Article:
David Beckham’s exclusion from the Team GB soccer side came as a complete surprise.
The LA Galaxy star had been one of the leading figures in the British charm offensive that helped bring the games to London in the first place.
He joined the star-studded entourage sent to Singapore to schmooze the movers and shakers of the International Olympic Committee in 2005. When it was announced that it was to be London in 2012 and not Paris, the former Manchester United star was as delighted as anyone.
Britain does heroic failure like no other nation, but the bid for the most prestigious sports tournament on earth, this side of soccer’s World Cup, was a triumph. It was a great bid backed by big hitters, but Beckham brought a touch of glamour to the occasion.
The team behind the triumphant campaign to secure the Olympic Games for Britain for the first time since 1948 had little time to enjoy their success. The next day four young men, minds poisoned by a heady mix of religion and victimhood, killed themselves and murdered 52 people on London’s transport system.
This was our 9/11.
On the days following the killing and maiming of ordinary people going about their business, nothing else mattered. Not least sport. Life eventually returns to normal, never for those who lost loved ones in such circumstances, but for the rest of us. Time passes.
This year the Olympic Games is unavoidable.
The staggering cost – estimated to top the $15 billion mark – has provoked negative press stories from the start, with some commentators questioning the wisdom of spending so much money on a sporting event during these austere times.
And how about this recent revelation: We have more troops offering security at the Games than serving in Afghanistan. That gem emerged after a private company botched the recruitment process for security staff. The firm’s own CEO described their performance as a shambles.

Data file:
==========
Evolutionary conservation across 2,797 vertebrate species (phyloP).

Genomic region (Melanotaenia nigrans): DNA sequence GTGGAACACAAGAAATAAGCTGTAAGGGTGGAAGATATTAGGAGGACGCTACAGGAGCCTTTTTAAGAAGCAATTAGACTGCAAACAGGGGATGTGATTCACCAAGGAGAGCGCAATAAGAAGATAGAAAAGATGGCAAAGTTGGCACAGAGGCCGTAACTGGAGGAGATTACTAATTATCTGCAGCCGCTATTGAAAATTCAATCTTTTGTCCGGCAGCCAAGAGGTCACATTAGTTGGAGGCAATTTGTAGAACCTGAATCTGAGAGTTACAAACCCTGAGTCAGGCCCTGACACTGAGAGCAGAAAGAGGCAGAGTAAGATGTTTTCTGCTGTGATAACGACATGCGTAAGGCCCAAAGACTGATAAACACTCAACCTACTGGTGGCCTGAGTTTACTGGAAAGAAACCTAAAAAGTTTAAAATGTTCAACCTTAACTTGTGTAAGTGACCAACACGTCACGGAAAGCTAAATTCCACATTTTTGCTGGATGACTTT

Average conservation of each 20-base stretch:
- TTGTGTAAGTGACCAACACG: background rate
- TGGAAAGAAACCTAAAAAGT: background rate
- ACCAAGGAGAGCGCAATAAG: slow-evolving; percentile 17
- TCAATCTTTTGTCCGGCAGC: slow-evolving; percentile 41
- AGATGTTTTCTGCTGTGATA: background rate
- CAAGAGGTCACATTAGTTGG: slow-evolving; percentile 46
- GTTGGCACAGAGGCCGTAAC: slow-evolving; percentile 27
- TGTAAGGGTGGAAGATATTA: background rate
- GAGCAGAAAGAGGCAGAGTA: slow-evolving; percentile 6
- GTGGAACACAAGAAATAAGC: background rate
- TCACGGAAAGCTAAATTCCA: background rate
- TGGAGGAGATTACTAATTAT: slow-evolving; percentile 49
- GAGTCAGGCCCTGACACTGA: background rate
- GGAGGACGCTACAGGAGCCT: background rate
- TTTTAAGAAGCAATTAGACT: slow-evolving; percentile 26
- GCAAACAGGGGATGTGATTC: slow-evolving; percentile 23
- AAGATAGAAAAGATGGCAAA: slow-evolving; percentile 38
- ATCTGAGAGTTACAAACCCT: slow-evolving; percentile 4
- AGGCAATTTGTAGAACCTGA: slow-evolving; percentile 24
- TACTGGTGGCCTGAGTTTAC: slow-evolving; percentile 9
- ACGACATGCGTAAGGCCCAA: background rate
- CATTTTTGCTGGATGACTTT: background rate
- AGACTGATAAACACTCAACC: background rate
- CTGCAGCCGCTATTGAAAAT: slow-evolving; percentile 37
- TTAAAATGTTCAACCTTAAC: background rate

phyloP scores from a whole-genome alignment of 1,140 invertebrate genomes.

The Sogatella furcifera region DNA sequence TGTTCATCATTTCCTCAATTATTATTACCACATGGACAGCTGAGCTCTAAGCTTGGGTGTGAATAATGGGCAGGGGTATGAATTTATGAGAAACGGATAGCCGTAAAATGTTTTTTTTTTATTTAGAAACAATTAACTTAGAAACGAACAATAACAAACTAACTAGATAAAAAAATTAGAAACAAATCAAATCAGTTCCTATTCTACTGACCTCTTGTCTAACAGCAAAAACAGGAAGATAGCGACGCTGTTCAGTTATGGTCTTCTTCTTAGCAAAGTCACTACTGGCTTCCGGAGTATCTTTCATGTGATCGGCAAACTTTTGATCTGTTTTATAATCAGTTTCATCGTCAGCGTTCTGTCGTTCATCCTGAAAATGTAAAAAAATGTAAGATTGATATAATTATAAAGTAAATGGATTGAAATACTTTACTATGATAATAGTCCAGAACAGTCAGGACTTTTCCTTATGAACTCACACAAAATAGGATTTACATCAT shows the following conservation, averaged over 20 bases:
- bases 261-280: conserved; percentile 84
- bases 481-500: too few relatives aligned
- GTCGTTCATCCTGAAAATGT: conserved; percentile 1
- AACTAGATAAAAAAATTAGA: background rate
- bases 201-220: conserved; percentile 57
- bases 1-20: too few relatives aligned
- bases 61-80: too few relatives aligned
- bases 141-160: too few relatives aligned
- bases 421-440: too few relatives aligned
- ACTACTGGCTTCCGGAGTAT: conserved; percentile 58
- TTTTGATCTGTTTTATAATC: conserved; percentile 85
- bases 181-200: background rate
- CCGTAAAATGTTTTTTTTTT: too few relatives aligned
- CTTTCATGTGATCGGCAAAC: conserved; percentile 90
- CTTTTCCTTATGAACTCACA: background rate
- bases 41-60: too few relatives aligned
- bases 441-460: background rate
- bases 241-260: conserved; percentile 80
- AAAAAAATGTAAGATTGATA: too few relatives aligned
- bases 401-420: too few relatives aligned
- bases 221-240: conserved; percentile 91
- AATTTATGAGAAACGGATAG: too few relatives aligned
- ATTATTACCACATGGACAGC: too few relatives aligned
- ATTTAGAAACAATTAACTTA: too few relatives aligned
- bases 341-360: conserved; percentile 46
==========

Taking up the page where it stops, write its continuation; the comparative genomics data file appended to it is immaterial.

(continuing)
On the field though, things are looking a lot better.
A Brit – Bradley Wiggins – won the Tour de France last weekend and gave the whole country a lift. The perfect appetiser to the main course. Britain is now paying attention to the Olympics.
But one man who should be trying to win a gold medal will instead be sitting on the sidelines kicking his heels. And it doesn’t seem fair, or wise for that matter, that David Beckham should be that man.
The MLS midfielder star wasn’t selected for the Team GB squad by coach Stuart Pearce, a former teammate of Beckham on the English national side. The squad, when it was named, was widely expected to include Beckham as one of the over-aged players – each country can include three players over the age of 23 – but Pearce opted for Micah Richards, a Manchester City defender who was overlooked for the England squad at soccer’s recent European Championships.
The decision seems like an own goal by Pearce. He has been criticized from all quarters for leaving out the one superstar he could have selected. Even Sir Paul McCartney weighed in, not naming Pearce, but saying the man who made the decision was an “idiot.”
Pearce may turn out to be The Fool on the Hill, but his defense is that it was purely a soccer decision and nothing personal. But even for soccer reasons it seems a mistake.
Beckham can still play. He can still deliver killer free kicks and corners and use the ball as well as anyone. Sure, he may not be a 90-minutes man any more but if you need someone to change the game in the closing stages, I know who I’d want to be able to call on and it ain’t Micah Richards.
Pearce caused further upset by failing to select a single player from Scotland or Northern Ireland. Team GB? More like Team EW – England and Wales.
The absence of Beckham, though, is the bigger talking point and his exclusion has not chimed with the national mood. He is seen as someone who deserves to be there not just for playing his part in securing the games for Britain but because of the “wow” factor. His inclusion would have created huge interest in the team and galvanised the home crowds.
And as I said, he can still play.
If Stuart Pearce’s team wins the gold medal, he will be vindicated. But if it doesn’t, the decision to leave Beckham out of his squad will not be forgotten or forgiven.
Gordon Robertson is a Glasgow reporter, who also happens to be a football club chairman and a coach. He lives in Glasgow and travels to the East Coast in the United States frequently in the summer.